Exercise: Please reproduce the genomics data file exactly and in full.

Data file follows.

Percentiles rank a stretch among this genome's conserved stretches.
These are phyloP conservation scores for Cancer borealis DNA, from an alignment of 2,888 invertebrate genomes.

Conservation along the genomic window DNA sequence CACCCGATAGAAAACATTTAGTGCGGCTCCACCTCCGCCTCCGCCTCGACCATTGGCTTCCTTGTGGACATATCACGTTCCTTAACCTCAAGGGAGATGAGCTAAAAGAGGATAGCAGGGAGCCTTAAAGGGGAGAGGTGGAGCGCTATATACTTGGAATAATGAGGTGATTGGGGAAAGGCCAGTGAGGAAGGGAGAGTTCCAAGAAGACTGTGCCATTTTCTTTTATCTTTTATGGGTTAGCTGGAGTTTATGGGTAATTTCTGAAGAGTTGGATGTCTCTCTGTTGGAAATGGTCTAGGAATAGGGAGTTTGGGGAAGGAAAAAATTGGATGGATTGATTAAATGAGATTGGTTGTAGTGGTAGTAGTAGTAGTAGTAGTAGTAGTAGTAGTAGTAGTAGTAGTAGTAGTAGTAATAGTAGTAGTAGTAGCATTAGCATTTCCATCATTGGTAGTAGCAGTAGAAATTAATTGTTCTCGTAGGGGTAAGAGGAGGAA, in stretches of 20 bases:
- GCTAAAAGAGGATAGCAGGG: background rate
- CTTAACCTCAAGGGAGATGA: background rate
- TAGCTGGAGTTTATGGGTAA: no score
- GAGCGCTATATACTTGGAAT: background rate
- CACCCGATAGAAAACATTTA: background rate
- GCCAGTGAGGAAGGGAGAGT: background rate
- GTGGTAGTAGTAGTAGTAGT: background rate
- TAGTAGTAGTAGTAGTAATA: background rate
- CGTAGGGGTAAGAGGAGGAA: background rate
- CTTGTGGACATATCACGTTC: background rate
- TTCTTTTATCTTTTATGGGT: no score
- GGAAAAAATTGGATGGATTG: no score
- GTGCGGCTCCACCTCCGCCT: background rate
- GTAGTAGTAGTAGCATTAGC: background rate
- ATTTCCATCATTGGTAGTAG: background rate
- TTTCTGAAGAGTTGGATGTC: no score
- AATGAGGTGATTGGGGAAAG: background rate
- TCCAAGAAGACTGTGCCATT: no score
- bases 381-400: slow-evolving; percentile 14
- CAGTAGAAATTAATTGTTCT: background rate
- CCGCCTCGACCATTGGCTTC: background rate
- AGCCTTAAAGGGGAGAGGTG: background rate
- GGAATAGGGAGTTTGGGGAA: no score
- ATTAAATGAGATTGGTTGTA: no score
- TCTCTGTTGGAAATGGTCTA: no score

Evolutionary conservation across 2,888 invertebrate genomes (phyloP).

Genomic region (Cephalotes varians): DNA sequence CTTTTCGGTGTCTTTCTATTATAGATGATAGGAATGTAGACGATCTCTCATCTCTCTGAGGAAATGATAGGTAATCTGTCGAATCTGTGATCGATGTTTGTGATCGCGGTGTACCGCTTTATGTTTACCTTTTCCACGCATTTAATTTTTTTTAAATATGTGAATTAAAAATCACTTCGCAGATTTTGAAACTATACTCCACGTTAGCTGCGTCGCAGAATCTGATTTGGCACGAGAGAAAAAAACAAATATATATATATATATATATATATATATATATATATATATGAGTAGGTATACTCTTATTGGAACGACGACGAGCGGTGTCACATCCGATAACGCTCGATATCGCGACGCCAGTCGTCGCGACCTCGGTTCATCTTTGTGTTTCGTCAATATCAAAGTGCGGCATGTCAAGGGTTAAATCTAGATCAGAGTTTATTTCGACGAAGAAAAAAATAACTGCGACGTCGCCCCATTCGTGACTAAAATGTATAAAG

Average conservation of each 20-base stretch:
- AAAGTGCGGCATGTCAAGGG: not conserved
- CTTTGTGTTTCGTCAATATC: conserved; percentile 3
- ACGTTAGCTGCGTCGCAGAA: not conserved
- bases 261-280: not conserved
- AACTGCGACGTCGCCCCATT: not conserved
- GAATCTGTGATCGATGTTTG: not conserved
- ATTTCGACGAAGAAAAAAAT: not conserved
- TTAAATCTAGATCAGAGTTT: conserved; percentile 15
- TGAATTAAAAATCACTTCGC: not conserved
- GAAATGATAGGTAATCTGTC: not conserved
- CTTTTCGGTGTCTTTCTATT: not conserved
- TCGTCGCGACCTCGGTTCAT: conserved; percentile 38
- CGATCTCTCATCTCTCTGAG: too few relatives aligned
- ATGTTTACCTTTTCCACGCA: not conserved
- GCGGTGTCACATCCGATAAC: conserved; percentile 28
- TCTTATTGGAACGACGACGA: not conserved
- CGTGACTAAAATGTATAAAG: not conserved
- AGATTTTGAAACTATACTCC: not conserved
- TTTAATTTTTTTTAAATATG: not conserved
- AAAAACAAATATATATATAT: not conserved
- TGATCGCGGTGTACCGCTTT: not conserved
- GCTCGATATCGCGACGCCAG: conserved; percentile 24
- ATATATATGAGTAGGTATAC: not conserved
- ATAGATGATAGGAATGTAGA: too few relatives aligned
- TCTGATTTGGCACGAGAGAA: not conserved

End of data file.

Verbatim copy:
Percentiles rank a stretch among this genome's conserved stretches.
These are phyloP conservation scores for Cancer borealis DNA, from an alignment of 2,888 invertebrate genomes.

Conservation along the genomic window DNA sequence CACCCGATAGAAAACATTTAGTGCGGCTCCACCTCCGCCTCCGCCTCGACCATTGGCTTCCTTGTGGACATATCACGTTCCTTAACCTCAAGGGAGATGAGCTAAAAGAGGATAGCAGGGAGCCTTAAAGGGGAGAGGTGGAGCGCTATATACTTGGAATAATGAGGTGATTGGGGAAAGGCCAGTGAGGAAGGGAGAGTTCCAAGAAGACTGTGCCATTTTCTTTTATCTTTTATGGGTTAGCTGGAGTTTATGGGTAATTTCTGAAGAGTTGGATGTCTCTCTGTTGGAAATGGTCTAGGAATAGGGAGTTTGGGGAAGGAAAAAATTGGATGGATTGATTAAATGAGATTGGTTGTAGTGGTAGTAGTAGTAGTAGTAGTAGTAGTAGTAGTAGTAGTAGTAGTAGTAGTAGTAATAGTAGTAGTAGTAGCATTAGCATTTCCATCATTGGTAGTAGCAGTAGAAATTAATTGTTCTCGTAGGGGTAAGAGGAGGAA, in stretches of 20 bases:
- GCTAAAAGAGGATAGCAGGG: background rate
- CTTAACCTCAAGGGAGATGA: background rate
- TAGCTGGAGTTTATGGGTAA: no score
- GAGCGCTATATACTTGGAAT: background rate
- CACCCGATAGAAAACATTTA: background rate
- GCCAGTGAGGAAGGGAGAGT: background rate
- GTGGTAGTAGTAGTAGTAGT: background rate
- TAGTAGTAGTAGTAGTAATA: background rate
- CGTAGGGGTAAGAGGAGGAA: background rate
- CTTGTGGACATATCACGTTC: background rate
- TTCTTTTATCTTTTATGGGT: no score
- GGAAAAAATTGGATGGATTG: no score
- GTGCGGCTCCACCTCCGCCT: background rate
- GTAGTAGTAGTAGCATTAGC: background rate
- ATTTCCATCATTGGTAGTAG: background rate
- TTTCTGAAGAGTTGGATGTC: no score
- AATGAGGTGATTGGGGAAAG: background rate
- TCCAAGAAGACTGTGCCATT: no score
- bases 381-400: slow-evolving; percentile 14
- CAGTAGAAATTAATTGTTCT: background rate
- CCGCCTCGACCATTGGCTTC: background rate
- AGCCTTAAAGGGGAGAGGTG: background rate
- GGAATAGGGAGTTTGGGGAA: no score
- ATTAAATGAGATTGGTTGTA: no score
- TCTCTGTTGGAAATGGTCTA: no score

Evolutionary conservation across 2,888 invertebrate genomes (phyloP).

Genomic region (Cephalotes varians): DNA sequence CTTTTCGGTGTCTTTCTATTATAGATGATAGGAATGTAGACGATCTCTCATCTCTCTGAGGAAATGATAGGTAATCTGTCGAATCTGTGATCGATGTTTGTGATCGCGGTGTACCGCTTTATGTTTACCTTTTCCACGCATTTAATTTTTTTTAAATATGTGAATTAAAAATCACTTCGCAGATTTTGAAACTATACTCCACGTTAGCTGCGTCGCAGAATCTGATTTGGCACGAGAGAAAAAAACAAATATATATATATATATATATATATATATATATATATATATGAGTAGGTATACTCTTATTGGAACGACGACGAGCGGTGTCACATCCGATAACGCTCGATATCGCGACGCCAGTCGTCGCGACCTCGGTTCATCTTTGTGTTTCGTCAATATCAAAGTGCGGCATGTCAAGGGTTAAATCTAGATCAGAGTTTATTTCGACGAAGAAAAAAATAACTGCGACGTCGCCCCATTCGTGACTAAAATGTATAAAG

Average conservation of each 20-base stretch:
- AAAGTGCGGCATGTCAAGGG: not conserved
- CTTTGTGTTTCGTCAATATC: conserved; percentile 3
- ACGTTAGCTGCGTCGCAGAA: not conserved
- bases 261-280: not conserved
- AACTGCGACGTCGCCCCATT: not conserved
- GAATCTGTGATCGATGTTTG: not conserved
- ATTTCGACGAAGAAAAAAAT: not conserved
- TTAAATCTAGATCAGAGTTT: conserved; percentile 15
- TGAATTAAAAATCACTTCGC: not conserved
- GAAATGATAGGTAATCTGTC: not conserved
- CTTTTCGGTGTCTTTCTATT: not conserved
- TCGTCGCGACCTCGGTTCAT: conserved; percentile 38
- CGATCTCTCATCTCTCTGAG: too few relatives aligned
- ATGTTTACCTTTTCCACGCA: not conserved
- GCGGTGTCACATCCGATAAC: conserved; percentile 28
- TCTTATTGGAACGACGACGA: not conserved
- CGTGACTAAAATGTATAAAG: not conserved
- AGATTTTGAAACTATACTCC: not conserved
- TTTAATTTTTTTTAAATATG: not conserved
- AAAAACAAATATATATATAT: not conserved
- TGATCGCGGTGTACCGCTTT: not conserved
- GCTCGATATCGCGACGCCAG: conserved; percentile 24
- ATATATATGAGTAGGTATAC: not conserved
- ATAGATGATAGGAATGTAGA: too few relatives aligned
- TCTGATTTGGCACGAGAGAA: not conserved